Yesterday morning two skiers traversed/hiked into a CLOSED area at Mt. Rose Ski Tahoe and triggered a large avalanche in this CLOSED area. This area had been closed, had not seen skier traffic, and had not been controlled yet this winter. Due to these facts, the snowpack more closely resembled a backcountry snowpack. The avalanche likely broke as a wind slab at first and then stepped down into the persistent weak layer of facets near the base of the snowpack. It started on a N to NNE aspect at around 9000-9300 ft. and broke across several start zones. Slope angles in these starting zones ranged from 40 to 50 degrees. The slide measured between 350 and 550 ft. wide and ran downslope for 600 to 1000 ft. It buried the skier who triggered it in debris that averaged 5 ft. in depth with some areas covered in more than 10 ft. of debris. The search for the buried skier will continue this morning.  For more details and photos click here. Observations later in the day showed skier triggered shooting cracks still occurred on wind loaded test slopes in that area. Across the road on Tamarack Peak, skiers saw similar snow conditions with a slab layer resting on softer older weak snow. One party reported a smaller avalanche on a N aspect to the skiers right of Hourglass Bowl. This party also reported widespread whumfing in the area.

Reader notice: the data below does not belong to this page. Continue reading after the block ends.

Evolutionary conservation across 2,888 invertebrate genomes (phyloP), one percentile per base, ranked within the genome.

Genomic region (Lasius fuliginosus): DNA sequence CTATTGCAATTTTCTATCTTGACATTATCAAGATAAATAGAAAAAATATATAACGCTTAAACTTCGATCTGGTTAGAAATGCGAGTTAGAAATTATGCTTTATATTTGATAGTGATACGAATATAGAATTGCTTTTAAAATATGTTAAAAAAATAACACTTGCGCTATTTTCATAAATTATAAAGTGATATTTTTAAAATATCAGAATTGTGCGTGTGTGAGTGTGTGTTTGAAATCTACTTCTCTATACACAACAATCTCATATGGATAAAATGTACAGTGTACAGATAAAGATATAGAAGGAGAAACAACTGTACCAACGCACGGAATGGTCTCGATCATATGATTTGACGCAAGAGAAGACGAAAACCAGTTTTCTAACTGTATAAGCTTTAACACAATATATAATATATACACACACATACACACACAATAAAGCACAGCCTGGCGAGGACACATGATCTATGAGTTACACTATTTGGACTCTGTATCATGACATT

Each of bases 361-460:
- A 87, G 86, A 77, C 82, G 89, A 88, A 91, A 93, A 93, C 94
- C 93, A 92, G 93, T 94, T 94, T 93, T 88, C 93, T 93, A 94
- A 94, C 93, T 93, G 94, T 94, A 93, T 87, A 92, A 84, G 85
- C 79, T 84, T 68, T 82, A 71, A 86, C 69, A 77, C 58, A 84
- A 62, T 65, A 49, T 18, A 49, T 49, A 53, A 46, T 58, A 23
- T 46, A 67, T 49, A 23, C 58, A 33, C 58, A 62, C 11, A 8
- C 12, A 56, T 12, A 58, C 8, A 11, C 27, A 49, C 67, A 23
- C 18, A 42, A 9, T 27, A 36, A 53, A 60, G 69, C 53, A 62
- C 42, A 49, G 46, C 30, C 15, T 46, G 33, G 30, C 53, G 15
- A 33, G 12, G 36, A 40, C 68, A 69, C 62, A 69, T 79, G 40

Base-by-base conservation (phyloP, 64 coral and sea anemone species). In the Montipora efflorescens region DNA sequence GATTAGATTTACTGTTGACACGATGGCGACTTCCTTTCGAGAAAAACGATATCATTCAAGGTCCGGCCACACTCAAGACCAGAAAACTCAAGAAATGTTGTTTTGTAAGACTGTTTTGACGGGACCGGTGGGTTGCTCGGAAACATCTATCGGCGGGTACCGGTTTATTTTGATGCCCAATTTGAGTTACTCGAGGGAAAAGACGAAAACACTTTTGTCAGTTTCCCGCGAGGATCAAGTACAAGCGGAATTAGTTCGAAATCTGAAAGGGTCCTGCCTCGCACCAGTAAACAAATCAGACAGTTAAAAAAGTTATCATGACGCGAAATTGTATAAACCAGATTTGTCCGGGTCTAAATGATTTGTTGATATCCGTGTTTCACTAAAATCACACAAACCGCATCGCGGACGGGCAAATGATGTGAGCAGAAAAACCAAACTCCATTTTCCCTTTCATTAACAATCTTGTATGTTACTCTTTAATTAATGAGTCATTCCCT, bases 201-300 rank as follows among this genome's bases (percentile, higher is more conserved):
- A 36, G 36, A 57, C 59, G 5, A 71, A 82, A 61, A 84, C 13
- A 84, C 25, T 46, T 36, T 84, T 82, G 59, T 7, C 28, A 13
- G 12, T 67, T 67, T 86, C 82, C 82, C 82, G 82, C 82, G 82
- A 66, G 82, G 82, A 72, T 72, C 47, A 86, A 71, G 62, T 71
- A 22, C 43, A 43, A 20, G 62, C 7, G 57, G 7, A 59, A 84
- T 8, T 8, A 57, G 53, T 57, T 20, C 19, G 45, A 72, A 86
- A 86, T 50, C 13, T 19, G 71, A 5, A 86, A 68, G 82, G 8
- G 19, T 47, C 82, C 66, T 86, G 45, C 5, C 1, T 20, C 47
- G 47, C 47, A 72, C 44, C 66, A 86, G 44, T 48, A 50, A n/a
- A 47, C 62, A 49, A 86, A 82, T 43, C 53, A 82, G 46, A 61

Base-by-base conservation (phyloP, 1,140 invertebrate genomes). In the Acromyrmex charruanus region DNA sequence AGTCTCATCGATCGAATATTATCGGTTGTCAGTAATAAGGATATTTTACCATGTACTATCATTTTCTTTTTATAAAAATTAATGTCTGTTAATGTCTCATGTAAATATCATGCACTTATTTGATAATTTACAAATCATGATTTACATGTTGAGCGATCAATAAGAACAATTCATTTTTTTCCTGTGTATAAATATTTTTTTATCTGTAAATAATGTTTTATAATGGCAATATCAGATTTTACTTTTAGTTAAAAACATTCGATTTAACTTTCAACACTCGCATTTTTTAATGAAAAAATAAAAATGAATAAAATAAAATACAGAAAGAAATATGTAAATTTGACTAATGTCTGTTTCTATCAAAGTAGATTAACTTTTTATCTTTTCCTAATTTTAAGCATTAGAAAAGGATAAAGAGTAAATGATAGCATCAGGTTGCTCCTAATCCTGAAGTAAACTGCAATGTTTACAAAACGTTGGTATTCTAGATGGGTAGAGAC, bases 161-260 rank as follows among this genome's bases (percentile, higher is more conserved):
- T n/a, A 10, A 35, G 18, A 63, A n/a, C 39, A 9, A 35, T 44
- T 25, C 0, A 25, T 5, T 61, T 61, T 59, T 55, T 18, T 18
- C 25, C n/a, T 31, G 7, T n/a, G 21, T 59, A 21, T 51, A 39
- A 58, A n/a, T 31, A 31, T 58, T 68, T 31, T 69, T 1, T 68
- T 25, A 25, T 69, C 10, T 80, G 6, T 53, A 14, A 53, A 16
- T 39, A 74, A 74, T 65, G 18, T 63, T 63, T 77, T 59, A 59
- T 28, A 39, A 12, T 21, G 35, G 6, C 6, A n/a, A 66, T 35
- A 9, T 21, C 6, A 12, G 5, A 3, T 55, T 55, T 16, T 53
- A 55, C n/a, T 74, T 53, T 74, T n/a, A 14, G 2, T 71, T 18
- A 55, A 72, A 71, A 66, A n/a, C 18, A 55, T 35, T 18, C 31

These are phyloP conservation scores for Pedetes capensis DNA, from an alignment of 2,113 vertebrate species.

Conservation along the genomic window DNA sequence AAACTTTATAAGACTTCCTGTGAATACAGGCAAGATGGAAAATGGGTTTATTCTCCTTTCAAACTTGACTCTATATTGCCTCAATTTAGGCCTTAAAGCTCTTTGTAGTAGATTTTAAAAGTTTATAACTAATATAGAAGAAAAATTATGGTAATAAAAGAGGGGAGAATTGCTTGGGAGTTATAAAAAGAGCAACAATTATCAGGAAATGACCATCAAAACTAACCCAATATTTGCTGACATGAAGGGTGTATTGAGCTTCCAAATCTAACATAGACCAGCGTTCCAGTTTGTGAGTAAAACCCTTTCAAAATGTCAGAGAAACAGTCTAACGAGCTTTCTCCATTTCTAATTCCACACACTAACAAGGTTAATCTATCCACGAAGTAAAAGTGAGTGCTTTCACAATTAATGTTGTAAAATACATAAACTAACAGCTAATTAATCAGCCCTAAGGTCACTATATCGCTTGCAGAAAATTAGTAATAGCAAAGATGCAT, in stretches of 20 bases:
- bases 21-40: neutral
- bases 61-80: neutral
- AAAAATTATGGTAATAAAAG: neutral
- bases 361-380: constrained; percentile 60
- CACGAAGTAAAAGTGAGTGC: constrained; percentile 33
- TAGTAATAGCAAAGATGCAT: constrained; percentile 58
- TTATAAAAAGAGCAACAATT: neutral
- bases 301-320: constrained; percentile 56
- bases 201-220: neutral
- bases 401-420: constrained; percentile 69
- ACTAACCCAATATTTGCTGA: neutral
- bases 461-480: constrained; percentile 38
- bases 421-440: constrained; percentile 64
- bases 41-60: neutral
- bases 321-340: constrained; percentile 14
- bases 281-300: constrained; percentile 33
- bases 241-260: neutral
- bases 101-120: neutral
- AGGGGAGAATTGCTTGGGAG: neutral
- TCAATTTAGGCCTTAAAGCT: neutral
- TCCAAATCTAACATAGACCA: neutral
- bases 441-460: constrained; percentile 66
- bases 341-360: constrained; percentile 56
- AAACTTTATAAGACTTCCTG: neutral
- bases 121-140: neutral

Weather and CURRENT CONDITIONS
weather summary

Precipitation tapered off last night after this atmospheric river dropped 3 to 7 inches of water onto the forecast area according to the remote sensors. Areas north of Echo Summit along the Sierra Crest and the Mt. Rose area received the most precipitation with storm totals nearing the 7-inch mark in some places. The southern portion of the forecast area received less overall precipitation. Much of this precipitation came between early yesterday morning and last night. Snow levels remained above 8000 ft. for much of the storm. Areas east of Lake Tahoe in the Mt. Rose area and in Incline Village saw much lower snow levels (down to around 7000 ft.) at times.  Snow totals ranged from 6 to 12 inches along the Sierra Crest above 8000 ft. to up to 27 inches in the Mt. Rose area. As the precip started to taper off last night temperatures also fell and many areas below 8000 ft. did end up with some light snow accumulation.